Susan Hammond
Irvine, California

Susan Hammond said...

P.S. to my first comment: Yes, foundations should, as much as possible, avoid a conflict of interest from their stated objectives of offering help with their financial investments. I think that is, overall, a wise approach.
Susan Hammond
Irvine, California

Anonymous said...

I believe you are asking an "either/or" type of question. I do think that if someone wants to invest in a company, that company should be checked to see if compatible with the investor's interests and efforts... This should not be a difficult job, unless, like the Gates Foundation there are an excess of entities to be checked. Nevertheless, companies are like people, some do things I don't like while doing other things of which I strongly approve and support. I think it is a problem of which activity will override the other activity by my personal criteria... Will the "negative" be of such a degree that it will cause me to refuse to consider the "positive," or vice versa. The real problem arises when I approve of the activities of the company with the same intensity that I disapprove of their other activities. In that case, I'll have to determine, which in my opinion produces the most good for society. I really don't think the answer has to be one way or the other.

Mort Nickell
Charlotte, NC

Anonymous said...

In my opinion, foundations should make sure that they don't invest in companies that run programs against their core values and mission. The role of the charitable organizations is to invest their assets into philanthropy – social programs that positively impact lives of people and their environment. If a company invest into an oil company that pollutes the environment, it is no longer a charitable program but some interest in some business.

Tomasz Babula
Glendale Heights, IL

Carroll Straus said...

There are several questions here:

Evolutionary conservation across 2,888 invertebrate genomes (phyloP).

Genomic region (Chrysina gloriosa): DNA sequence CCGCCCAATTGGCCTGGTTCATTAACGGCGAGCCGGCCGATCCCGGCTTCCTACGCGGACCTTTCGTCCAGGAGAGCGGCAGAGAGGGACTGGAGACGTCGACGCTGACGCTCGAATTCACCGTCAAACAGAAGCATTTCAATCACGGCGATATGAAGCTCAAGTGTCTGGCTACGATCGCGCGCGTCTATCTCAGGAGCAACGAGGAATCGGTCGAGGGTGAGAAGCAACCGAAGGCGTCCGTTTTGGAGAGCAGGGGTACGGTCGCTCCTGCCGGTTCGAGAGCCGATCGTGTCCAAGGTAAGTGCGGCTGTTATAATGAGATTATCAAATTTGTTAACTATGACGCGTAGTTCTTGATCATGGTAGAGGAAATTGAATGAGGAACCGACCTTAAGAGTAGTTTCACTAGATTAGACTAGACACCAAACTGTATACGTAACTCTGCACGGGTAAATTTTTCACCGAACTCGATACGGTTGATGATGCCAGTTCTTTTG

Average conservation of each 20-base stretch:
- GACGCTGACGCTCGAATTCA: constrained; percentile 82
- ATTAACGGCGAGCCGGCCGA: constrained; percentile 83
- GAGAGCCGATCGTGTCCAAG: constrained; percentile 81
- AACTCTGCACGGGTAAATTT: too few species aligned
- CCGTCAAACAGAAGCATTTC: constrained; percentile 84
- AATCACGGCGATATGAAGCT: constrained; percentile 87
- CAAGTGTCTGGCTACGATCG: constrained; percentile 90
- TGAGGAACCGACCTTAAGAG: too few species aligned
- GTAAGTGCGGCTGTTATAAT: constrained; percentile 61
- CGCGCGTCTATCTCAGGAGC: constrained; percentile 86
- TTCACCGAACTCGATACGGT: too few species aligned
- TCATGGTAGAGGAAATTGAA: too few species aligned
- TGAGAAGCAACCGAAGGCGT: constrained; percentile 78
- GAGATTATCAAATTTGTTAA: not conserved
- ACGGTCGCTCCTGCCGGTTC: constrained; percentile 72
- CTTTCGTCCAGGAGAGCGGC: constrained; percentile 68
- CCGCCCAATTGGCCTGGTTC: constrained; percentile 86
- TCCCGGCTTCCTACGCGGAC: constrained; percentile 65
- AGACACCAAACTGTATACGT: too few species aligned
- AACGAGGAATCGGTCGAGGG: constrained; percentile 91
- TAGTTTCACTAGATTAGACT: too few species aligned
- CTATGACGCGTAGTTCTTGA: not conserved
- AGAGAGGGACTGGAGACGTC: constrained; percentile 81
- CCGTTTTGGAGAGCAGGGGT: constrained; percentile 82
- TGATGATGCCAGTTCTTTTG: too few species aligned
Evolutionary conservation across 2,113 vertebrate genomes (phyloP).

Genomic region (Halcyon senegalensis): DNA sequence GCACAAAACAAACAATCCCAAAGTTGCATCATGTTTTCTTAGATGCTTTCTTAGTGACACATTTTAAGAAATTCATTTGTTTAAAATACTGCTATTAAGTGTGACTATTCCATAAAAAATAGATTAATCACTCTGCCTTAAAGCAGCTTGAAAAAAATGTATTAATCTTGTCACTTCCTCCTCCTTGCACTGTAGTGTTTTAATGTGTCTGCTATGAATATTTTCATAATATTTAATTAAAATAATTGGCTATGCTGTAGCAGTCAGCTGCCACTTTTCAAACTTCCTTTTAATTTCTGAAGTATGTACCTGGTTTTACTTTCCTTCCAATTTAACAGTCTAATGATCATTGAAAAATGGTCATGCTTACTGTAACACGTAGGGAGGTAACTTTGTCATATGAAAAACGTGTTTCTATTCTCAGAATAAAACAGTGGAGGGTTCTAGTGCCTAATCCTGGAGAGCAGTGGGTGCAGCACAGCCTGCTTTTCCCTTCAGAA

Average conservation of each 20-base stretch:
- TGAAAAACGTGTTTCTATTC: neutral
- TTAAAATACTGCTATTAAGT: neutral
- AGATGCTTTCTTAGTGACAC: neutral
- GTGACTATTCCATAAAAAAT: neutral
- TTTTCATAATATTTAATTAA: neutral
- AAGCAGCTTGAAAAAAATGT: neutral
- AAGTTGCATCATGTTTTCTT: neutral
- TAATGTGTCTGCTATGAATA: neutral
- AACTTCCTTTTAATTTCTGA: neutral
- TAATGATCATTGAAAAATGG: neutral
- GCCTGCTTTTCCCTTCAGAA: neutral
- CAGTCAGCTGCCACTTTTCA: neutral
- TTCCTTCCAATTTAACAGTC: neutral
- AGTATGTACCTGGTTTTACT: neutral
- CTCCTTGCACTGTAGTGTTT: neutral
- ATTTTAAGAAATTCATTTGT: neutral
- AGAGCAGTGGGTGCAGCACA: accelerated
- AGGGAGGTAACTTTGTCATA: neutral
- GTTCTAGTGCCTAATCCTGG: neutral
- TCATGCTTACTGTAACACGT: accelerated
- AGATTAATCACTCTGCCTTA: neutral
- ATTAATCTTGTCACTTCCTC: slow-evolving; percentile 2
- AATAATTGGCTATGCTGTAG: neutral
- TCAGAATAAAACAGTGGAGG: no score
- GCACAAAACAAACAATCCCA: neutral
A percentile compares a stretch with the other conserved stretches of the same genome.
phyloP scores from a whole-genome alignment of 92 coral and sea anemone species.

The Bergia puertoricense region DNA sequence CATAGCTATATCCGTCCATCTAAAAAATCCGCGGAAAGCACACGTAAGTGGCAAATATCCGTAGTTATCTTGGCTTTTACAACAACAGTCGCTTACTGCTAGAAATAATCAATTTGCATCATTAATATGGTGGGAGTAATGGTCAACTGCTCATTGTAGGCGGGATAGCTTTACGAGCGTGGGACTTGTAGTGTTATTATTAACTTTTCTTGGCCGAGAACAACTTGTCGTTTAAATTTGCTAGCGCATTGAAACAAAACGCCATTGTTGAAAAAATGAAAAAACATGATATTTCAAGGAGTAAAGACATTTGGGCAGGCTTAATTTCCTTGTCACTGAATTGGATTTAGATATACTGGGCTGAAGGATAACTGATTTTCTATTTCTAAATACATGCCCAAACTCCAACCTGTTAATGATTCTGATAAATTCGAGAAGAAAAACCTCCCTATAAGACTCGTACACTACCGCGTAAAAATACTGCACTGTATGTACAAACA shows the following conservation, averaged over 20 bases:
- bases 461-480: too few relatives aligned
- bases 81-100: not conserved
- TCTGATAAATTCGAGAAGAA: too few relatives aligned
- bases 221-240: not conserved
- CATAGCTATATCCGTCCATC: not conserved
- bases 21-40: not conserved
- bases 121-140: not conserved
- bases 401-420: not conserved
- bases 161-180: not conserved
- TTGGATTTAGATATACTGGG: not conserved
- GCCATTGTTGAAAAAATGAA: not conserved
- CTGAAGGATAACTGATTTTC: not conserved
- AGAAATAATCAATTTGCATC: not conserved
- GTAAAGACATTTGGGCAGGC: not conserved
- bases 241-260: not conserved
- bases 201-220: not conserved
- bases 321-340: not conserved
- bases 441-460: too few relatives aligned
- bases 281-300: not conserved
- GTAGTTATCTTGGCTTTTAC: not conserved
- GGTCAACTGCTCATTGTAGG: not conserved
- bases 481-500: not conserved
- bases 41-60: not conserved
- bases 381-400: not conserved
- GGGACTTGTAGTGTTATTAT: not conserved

1. If you are investing to increase your wealth, is everything OK to invest in? or should you pick and choose based on your core values?

2. IF YOU ARE A CHARITY OR A PHILANTHRPIST is there a different answer to question number 1?

I read the Times series and noted the responses-- yes, there were several-- by the foundation. At first they seemed to say "maybe we should look at aligning the values we state with the investments we make. Then the second response was "never mind." (I am paraphrasing.)

The problem is, the things that tend to be the most lucrative are almost ALWAYS harmful or immoral or both. Sex, drugs, and oil come to mind.

Gates and his foundation are "sui generis"-- not like the rest of us, or anyone else. but I think there is indeed hypocrisy afoot here. Gates' power to make COMPANIES better is as great, if not greater, then his ability to make the work/his projects -- immunization etc.-- better.

To say they do not have such power -- which the spokesperson did say--is simply to misstate the facts. and the harm some of his supported investments do is very great indeed.

I think Gates should clean up his act.

"Everyone is doing it" is no basis for doing it yourself

Years ago, after I had left my job as a magazine editor and took a significant cut in pay to become an assistant professor at a liberal ...